Medieval Book of Lismore returns home to Cork after 'eventful' 500-year journey

Medieval Book of Lismore returns home to Cork after 'eventful' 500-year journey

The Book of Lismore, created in the late 15th century, has been donated by the Trustees of the Chatsworth Settlement to University College Cork (UCC). Picture: Clare Keogh

One of the great books of Ireland has returned home to Cork, its county of origin, almost five centuries after it was first created. 

The Book of Lismore, which contains some of the greatest masterpieces of medieval Irish literature, is to return to Cork where it was first penned in the late 15th century.

Developed in Kilbrittain, during a golden age of Irish literature, it is considered one of the 'Great Books of Ireland'.

The major medieval manuscript has been donated to University College Cork (UCC) where it will eventually go on permanent public display in a ‘Treasures Gallery’ the university plans to develop.

Consisting of 198 large vellum folios, the manuscript contains the only surviving translation in Irish of the travels of Marco Polo, as well as both religious and secular texts.

Crónán Ó Doibhlin, Head of Research Collections at UCC Library with the Book of Lismore which is considered as one of the Great Books of Ireland. Picture: Clare Keogh
Crónán Ó Doibhlin, Head of Research Collections at UCC Library with the Book of Lismore which is considered as one of the Great Books of Ireland. Picture: Clare Keogh

The Book concludes with the exploits of the mythological hero Fionn mac Cumhaill and the Fianna, as told in the lengthy tale known as Agallamh na Seanórach. 

The unique donation comes to the university courtesy of the trustees of the Chatsworth Settlement, and of the Cavendish family whose ancestors have had possession of the book since the 1640s. 

The history of the Book of Lismore begins in the late 15th century when it was compiled for its noble patrons Fínghin Mac Carthaigh Riabhach, and his wife, Caitilín.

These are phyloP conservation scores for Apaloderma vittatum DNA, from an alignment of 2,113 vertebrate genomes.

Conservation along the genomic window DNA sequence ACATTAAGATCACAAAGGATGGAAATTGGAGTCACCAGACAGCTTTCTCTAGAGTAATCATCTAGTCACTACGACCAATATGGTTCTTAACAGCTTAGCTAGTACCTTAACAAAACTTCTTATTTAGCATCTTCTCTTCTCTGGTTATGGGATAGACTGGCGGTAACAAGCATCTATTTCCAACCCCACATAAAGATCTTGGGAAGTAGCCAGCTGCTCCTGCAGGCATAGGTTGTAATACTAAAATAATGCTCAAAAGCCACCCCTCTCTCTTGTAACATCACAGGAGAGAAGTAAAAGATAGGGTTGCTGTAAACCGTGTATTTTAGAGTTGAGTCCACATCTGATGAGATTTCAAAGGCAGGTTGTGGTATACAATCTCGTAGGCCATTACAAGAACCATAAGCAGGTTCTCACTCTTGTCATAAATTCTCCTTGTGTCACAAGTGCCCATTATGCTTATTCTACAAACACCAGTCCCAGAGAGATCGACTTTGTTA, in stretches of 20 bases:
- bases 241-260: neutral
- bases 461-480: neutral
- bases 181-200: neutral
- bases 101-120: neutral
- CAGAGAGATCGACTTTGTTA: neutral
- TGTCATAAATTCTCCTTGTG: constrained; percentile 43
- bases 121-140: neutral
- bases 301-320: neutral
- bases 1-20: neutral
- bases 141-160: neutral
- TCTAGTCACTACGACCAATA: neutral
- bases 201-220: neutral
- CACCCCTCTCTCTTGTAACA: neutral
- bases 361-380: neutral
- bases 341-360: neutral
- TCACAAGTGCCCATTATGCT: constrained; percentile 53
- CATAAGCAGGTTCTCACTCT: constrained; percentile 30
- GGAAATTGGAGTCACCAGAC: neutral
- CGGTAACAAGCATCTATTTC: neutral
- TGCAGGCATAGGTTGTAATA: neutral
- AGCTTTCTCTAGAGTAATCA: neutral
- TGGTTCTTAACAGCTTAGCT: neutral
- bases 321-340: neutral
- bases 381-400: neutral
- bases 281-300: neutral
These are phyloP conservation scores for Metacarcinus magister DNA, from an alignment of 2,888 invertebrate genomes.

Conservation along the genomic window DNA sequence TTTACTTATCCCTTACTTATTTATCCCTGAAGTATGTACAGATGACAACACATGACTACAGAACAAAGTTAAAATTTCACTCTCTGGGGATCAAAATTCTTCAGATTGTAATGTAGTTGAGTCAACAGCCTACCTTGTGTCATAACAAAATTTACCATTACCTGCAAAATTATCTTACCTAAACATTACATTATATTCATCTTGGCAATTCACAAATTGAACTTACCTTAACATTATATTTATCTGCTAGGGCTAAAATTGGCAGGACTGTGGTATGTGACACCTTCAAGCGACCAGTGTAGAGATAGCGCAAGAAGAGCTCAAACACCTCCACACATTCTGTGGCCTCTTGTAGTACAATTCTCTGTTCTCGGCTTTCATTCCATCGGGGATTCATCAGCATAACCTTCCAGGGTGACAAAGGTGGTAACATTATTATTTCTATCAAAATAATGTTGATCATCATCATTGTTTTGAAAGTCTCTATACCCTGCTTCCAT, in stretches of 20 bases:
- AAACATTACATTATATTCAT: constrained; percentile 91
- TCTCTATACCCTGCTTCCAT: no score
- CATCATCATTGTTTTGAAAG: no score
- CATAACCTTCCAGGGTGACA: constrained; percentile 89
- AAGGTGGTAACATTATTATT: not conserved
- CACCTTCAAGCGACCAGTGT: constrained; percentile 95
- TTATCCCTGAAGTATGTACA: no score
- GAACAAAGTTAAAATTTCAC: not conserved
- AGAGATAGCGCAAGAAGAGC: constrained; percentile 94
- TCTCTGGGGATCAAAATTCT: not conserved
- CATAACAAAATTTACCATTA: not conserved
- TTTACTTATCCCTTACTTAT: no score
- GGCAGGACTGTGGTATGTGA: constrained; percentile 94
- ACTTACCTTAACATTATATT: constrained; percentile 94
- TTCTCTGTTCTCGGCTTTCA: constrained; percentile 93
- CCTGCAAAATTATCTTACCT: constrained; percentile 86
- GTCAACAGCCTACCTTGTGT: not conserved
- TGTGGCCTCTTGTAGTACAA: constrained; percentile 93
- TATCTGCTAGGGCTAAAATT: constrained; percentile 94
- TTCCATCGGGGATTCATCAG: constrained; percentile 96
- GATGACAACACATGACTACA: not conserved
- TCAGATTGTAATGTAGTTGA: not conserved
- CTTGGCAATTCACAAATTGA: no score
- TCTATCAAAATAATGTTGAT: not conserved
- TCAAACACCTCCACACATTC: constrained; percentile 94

With the writing believed probably to have taken place at Kilbrittain Castle, the book also has connections to the Franciscan house at nearby Timoleague.

Taoiseach Micheál Martin welcomed the manuscript's return to where it has its ancestral beginnings. 

It has experienced an "extraordinary journey during its lifetime" and was read and studied by noblemen and women, scholars and scribes, he added. 

"This eventful journey across the centuries, along with the fascinating nature of the book’s content has created a cultural resource that deserves to be cherished and studied at Cork." 

The donation of the manuscript marks a very historic moment for UCC, according to Professor John O’Halloran, interim president. 

UCC Professor of Modern Irish Pádraig Ó Macháin pictured with The Book of Lismore which contains the only surviving translation in Irish of the travels of Marco Polo. Picture: Clare Keogh
UCC Professor of Modern Irish Pádraig Ó Macháin pictured with The Book of Lismore which contains the only surviving translation in Irish of the travels of Marco Polo. Picture: Clare Keogh

"The Book of Lismore is a vital symbol of our cultural heritage. The donation of the Book of Lismore to UCC Library emphasises the central connection between Cork and Gaelic learning through the ages." 

Since the Book of Lismore was loaned to UCC for an exhibition in 2011, the Cavendish family has been considering ways to return it there permanently, according to the Duke of Devonshire. 

"My family and I are delighted this has been possible, and hope that it will benefit many generations of students, scholars and visitors to the university.”

UCC will welcome the book back to Cork today with a special virtual event on its website at 11am. The Book of Lismore will eventually be displayed at a ‘Treasures Gallery’ that UCC plans to develop in its Boole Library.

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